PROTECT YOUR SKIN FROM SUNDAMAGE:
- Generously apply sunscreen to all exposed skin, including lips.
- Wear protective clothing, such as long sleeves, a wide-brimmed hat, sunglasses, if possible.
- Seek shade. The sun's rays are strongest between the hours of 10 a.m. and 4 p.m.
- Use extra caution near water, snow and sand because they reflect the damaging rays of the sun, increasing changes of sunburn.
- Avoid tanning beds.
Use a sunscreen with a sun protection factor (SPF) of 30 or higher. Be sure to apply it correctly – studies show that most people don’t! A typical adult should use approximately one ounce to cover the entire body and a typical child, half an ounce. Apply it onto dry skin 20 minutes before going outdoors and reapply every two hours. Wear it daily, even on cloudy days.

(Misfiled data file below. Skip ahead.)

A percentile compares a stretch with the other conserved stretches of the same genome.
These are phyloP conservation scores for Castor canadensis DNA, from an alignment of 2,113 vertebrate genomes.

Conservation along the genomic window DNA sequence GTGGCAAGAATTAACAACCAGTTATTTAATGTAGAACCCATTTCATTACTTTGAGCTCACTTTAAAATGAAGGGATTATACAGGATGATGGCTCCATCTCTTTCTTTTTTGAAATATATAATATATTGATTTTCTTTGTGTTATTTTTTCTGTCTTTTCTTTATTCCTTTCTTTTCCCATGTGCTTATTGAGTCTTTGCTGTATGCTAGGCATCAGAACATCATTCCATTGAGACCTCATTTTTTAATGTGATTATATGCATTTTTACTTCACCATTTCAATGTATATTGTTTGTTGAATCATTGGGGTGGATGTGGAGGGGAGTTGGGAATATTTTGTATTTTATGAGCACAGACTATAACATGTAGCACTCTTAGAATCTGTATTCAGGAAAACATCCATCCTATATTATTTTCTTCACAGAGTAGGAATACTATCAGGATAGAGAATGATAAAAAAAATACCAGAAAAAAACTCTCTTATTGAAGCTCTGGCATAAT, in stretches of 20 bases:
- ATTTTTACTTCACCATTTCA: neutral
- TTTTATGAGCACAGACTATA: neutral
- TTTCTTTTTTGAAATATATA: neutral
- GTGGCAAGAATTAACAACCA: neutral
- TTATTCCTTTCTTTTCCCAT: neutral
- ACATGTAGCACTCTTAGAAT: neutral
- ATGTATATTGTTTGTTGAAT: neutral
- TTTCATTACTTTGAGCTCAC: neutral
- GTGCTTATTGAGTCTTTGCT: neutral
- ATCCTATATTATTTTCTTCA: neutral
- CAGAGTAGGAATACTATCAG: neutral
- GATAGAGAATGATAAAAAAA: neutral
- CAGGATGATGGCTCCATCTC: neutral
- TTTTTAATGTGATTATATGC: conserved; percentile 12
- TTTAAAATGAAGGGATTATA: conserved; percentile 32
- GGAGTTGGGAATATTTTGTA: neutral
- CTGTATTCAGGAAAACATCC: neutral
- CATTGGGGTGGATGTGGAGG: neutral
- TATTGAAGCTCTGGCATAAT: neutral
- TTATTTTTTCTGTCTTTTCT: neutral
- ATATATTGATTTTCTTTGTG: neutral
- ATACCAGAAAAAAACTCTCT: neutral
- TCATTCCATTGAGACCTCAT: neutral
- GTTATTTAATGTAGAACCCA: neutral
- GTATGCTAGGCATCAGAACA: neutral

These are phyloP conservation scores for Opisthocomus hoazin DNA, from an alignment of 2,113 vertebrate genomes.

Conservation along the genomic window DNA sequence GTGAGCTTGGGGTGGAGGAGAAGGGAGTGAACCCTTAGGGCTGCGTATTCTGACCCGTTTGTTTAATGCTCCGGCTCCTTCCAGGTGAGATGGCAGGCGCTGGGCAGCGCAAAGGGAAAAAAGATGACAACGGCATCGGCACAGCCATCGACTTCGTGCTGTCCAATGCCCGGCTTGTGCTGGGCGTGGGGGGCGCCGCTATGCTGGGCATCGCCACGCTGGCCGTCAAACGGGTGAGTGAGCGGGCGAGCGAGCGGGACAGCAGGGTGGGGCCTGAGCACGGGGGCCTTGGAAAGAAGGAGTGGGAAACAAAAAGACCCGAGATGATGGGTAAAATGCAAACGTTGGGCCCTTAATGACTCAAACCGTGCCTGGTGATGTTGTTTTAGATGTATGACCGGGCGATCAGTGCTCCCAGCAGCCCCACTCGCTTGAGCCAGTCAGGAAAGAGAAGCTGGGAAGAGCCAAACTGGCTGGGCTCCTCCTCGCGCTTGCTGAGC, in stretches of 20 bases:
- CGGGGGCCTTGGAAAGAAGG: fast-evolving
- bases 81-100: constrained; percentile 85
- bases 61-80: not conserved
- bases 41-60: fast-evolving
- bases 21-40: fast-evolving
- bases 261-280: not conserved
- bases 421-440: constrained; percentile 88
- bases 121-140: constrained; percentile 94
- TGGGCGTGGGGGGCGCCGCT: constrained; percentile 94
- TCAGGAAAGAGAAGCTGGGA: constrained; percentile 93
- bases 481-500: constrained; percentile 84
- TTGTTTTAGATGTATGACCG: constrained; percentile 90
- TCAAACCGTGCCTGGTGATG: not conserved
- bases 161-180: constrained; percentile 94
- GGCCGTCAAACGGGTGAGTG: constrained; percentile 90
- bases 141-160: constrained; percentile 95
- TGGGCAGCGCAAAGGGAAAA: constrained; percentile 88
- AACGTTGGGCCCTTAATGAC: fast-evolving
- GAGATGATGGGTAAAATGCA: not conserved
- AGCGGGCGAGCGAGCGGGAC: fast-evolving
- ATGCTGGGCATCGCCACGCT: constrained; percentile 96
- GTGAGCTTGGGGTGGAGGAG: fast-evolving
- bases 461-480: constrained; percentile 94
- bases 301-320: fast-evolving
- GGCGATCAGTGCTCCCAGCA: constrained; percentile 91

Use gels or aerosol sprays for oily or acne-prone skin – and lotions and creams for sensitive or dry skin. Sunscreen sticks can be used around the eyes, lips and ears. Some new products contain helioplex, an ingredient that allows sunscreens to last up to five hours on the skin if applied appropriately. For heavy sun exposure, don’t rely on makeup foundation that contains sunscreen.
SPF describes a sunscreen’s ability to block UVB rays (they cause sunburn and skin cancer), not UVA (they cause premature aging). But you need protection from both. Products made with titanium dioxide or zinc oxide physically block UVB and UVA rays – products with Parasol 1789 (avobenzone) and Mexoryl also cover the UVA and UVB spectrum.